Hearing by ethics watchdog could sew up feud in Seattle

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Members of a Seattle-based media-watchdog group weighed in March 31 [2012] on a yearlong dispute between an antiabortion group and KUOW, the city’s all-news pubradio outlet, bringing the disagreement to an end for the time being.

A majority of panelists convened by the Washington News Council voted in agreement that KUOW had made errors in a story involving the Vitae Foundation, and that the mistakes merited on-air corrections or clarifications. KUOW had already corrected and clarified the story, though only on its website.

Billboard for the Vitae Foundation's YourOptions.com campaign

The Vitae Foundation’s YourOptions.com ad campaign

But most members of the WNC panel agreed that KUOW had no responsibility to give the Vitae Foundation additional on-air coverage after the story aired. Vitae had asked KUOW for on-air reporting as reparation for the initial story’s flaws, and initially the news council had backed that request.

The dispute between KUOW and Vitae, a nonprofit based in Jefferson City, Mo., began in April 2011 when the station aired a story about an advertising campaign sponsored by Vitae. The group’s billboards directed women with unplanned pregnancies to a website, YourOptions.com.

The website lists abortion as an option for handling an unexpected pregnancy, but the KUOW report didn’t explicitly say that. Vitae objected that KUOW’s report had mischaracterized its website. KUOW responded to the complaint by running a clarification on its website but not on the air.

Vitae also argued that the story should have included an interview with one of their representatives, but KUOW News Director Guy Nelson disagreed, arguing that the story was not solely about Vitae.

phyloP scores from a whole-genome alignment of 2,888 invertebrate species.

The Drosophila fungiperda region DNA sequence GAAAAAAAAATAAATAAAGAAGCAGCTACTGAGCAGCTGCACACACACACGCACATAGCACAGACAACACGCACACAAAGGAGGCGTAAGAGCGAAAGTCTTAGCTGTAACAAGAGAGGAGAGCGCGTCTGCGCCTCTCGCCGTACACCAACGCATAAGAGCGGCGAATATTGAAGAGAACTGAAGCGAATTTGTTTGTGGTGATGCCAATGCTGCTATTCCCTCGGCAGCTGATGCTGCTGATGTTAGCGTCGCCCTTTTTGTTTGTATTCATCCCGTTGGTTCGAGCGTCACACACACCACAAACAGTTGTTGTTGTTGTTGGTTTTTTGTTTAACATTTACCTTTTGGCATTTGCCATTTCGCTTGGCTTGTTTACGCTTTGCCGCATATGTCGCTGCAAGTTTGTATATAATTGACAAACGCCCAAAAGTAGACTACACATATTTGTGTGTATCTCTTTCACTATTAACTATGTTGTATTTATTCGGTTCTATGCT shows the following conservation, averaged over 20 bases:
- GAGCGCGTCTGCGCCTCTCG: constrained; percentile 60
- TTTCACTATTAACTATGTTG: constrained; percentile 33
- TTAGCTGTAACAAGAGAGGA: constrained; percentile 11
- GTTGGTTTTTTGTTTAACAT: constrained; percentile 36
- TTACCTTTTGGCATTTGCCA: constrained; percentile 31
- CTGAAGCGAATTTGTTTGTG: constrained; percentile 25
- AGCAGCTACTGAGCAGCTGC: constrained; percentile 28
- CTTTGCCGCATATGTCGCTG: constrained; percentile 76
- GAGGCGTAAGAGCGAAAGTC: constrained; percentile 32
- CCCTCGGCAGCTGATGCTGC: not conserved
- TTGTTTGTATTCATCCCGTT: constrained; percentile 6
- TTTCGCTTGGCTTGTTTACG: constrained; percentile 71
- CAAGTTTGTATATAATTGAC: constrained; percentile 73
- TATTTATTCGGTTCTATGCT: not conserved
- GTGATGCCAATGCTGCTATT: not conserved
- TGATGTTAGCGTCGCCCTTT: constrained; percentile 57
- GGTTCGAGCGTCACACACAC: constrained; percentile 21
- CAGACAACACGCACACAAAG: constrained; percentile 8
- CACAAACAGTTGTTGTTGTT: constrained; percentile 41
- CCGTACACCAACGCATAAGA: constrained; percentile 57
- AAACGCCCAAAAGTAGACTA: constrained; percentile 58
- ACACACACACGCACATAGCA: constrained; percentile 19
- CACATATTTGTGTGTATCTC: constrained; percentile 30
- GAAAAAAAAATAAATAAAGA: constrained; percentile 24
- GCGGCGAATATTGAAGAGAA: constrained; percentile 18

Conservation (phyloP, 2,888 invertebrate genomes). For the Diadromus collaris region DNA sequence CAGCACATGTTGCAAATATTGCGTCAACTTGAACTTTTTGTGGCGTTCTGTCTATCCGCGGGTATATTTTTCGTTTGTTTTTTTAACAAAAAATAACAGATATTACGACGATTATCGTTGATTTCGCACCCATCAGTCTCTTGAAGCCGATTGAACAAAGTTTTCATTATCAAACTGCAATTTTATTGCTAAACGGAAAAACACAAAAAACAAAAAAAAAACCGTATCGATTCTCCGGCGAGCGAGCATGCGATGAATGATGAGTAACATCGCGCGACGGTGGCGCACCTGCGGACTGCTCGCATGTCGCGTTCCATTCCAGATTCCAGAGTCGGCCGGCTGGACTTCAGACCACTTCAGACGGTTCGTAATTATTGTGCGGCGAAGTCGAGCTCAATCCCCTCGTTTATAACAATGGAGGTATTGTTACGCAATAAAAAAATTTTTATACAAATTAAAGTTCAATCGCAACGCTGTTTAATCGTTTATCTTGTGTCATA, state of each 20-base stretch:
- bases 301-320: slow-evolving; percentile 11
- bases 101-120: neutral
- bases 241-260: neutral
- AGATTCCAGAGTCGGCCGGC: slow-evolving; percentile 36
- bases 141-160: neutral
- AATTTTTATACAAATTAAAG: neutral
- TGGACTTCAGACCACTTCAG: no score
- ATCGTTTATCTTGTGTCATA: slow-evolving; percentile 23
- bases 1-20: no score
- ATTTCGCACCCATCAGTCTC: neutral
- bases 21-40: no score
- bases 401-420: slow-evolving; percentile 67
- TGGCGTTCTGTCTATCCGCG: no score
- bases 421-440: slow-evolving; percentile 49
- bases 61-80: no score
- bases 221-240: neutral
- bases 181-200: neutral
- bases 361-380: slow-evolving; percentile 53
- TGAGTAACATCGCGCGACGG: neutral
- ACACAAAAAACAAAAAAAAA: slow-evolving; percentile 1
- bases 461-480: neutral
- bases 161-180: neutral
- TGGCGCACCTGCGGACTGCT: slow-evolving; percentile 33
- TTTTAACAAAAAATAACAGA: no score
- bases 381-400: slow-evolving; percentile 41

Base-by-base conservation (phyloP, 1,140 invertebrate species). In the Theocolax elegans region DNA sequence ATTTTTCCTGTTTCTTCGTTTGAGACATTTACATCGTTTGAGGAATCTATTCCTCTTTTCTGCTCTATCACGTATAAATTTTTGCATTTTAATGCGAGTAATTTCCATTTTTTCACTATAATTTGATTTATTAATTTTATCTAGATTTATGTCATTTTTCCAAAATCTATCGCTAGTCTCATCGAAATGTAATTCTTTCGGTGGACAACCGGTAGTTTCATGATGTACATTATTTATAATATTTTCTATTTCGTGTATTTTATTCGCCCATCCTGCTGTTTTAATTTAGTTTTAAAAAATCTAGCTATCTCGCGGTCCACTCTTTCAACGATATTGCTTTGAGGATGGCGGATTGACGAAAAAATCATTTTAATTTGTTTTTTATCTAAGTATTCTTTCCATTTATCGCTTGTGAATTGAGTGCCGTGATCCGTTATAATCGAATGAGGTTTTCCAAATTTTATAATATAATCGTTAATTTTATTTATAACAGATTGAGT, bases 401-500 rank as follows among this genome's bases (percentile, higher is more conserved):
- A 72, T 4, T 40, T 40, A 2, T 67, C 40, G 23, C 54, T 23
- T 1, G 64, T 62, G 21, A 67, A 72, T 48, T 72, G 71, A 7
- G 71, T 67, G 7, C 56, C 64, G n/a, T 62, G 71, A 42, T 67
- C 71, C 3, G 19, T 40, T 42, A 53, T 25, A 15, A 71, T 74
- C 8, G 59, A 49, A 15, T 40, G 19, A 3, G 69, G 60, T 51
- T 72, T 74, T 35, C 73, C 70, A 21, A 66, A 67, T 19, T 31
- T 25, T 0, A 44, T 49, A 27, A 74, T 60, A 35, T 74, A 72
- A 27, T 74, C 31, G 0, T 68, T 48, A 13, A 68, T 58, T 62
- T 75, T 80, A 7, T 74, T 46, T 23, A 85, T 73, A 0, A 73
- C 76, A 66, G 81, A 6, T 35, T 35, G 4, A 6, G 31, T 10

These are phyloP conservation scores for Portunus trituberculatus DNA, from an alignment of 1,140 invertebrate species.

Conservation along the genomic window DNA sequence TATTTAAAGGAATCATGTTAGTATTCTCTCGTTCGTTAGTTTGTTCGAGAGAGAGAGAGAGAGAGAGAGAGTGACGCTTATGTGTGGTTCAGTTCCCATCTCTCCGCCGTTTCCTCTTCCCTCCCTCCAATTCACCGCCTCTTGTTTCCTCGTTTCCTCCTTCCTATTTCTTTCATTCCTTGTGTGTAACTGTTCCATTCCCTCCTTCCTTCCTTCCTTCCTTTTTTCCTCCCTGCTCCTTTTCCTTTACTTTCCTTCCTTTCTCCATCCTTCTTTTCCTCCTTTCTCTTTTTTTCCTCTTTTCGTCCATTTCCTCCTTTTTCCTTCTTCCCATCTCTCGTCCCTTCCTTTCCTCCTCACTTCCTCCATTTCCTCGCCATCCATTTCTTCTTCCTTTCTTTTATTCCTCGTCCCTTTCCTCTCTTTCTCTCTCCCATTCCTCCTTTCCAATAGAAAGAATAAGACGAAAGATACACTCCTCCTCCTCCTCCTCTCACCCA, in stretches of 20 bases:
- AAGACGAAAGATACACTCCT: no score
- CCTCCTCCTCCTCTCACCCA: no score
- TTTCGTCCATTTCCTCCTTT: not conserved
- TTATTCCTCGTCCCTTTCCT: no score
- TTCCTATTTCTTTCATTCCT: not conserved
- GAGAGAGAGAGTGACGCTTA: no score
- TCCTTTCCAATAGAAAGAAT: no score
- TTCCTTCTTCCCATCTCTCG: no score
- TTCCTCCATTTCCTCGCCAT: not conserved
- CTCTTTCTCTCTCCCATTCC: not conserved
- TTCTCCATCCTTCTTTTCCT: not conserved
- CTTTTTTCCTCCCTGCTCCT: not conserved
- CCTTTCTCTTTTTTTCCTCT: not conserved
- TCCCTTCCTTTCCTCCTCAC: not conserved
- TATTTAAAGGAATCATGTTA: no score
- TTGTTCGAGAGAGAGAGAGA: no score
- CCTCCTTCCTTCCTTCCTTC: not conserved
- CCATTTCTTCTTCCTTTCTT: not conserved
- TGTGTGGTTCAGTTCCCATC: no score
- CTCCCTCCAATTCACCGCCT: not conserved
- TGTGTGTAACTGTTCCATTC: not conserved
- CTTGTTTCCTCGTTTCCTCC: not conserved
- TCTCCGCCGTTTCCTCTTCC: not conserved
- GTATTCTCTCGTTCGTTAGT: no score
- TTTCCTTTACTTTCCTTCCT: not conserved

Media council will assess KUOW/abortion dispute, March 12, 2012


Washington News Council and its Complaint and Hearing Procedures.

Council’s account of the KUOW case: “Complaint against KUOW largely upheld”

CPB ombudsman Joel Kaplan on the council’s verdict.

Anti-abortion Vitae Foundation and its informational website YourOptions.com.

In 2006, when American Journalism Review looked at the news council movement, there were five in the country: Washington, Minnesota, Hawaii and two newly funded by the Knight Foundation, in Massachusetts and Southern California.

Unsatisfied with KUOW’s actions and responses, Vitae filed a complaint with the WNC, a nonprofit that promotes fairness and accountability among news outlets in Washington state. The WNC tried to mediate a compromise between Vitae and KUOW. Along with Vitae, it urged KUOW to do a follow-up story about the foundation.

KUOW’s Nelson says he considered assigning such a story but has so far decided against it. The issue that prompted the original report — whether antiabortion pregnancy centers should be required to be more clear about the services they offer — is no longer under consideration in the legislature, Nelson says, so no further coverage has been warranted.

Although the WNC had advised KUOW to air a follow-up story, its own hearings board voted 10-1 at the March 31 meeting that KUOW had no responsibility to provide any additional on-air coverage of Vitae after the story aired.

CPB Ombudsman Joel Kaplan agreed in an online column.  “A credible and responsible news organization promptly corrects its mistakes,” he wrote. “It does not trade its most valuable commodity — its airtime — as a way to apologize by promoting a story on an organization that does not pass the newsworthy test.”

The WNC also voted unanimously on the question of whether KUOW had a “journalistic responsibility to contact Vitae Foundation, YourOptions and/or CareNet for comment” before airing its story. That question was considered, even though KUOW’s reporter had called CareNet while reporting on the initial story. The reporter said she did not receive a response.

The WNC’s Hearings Board was made up mostly of academics and former journalists. The hearing was only its fifth since the council’s founding in 1998. It has fielded more than two dozen complaints, however, and mediated several compromises, according to President John Hamer.

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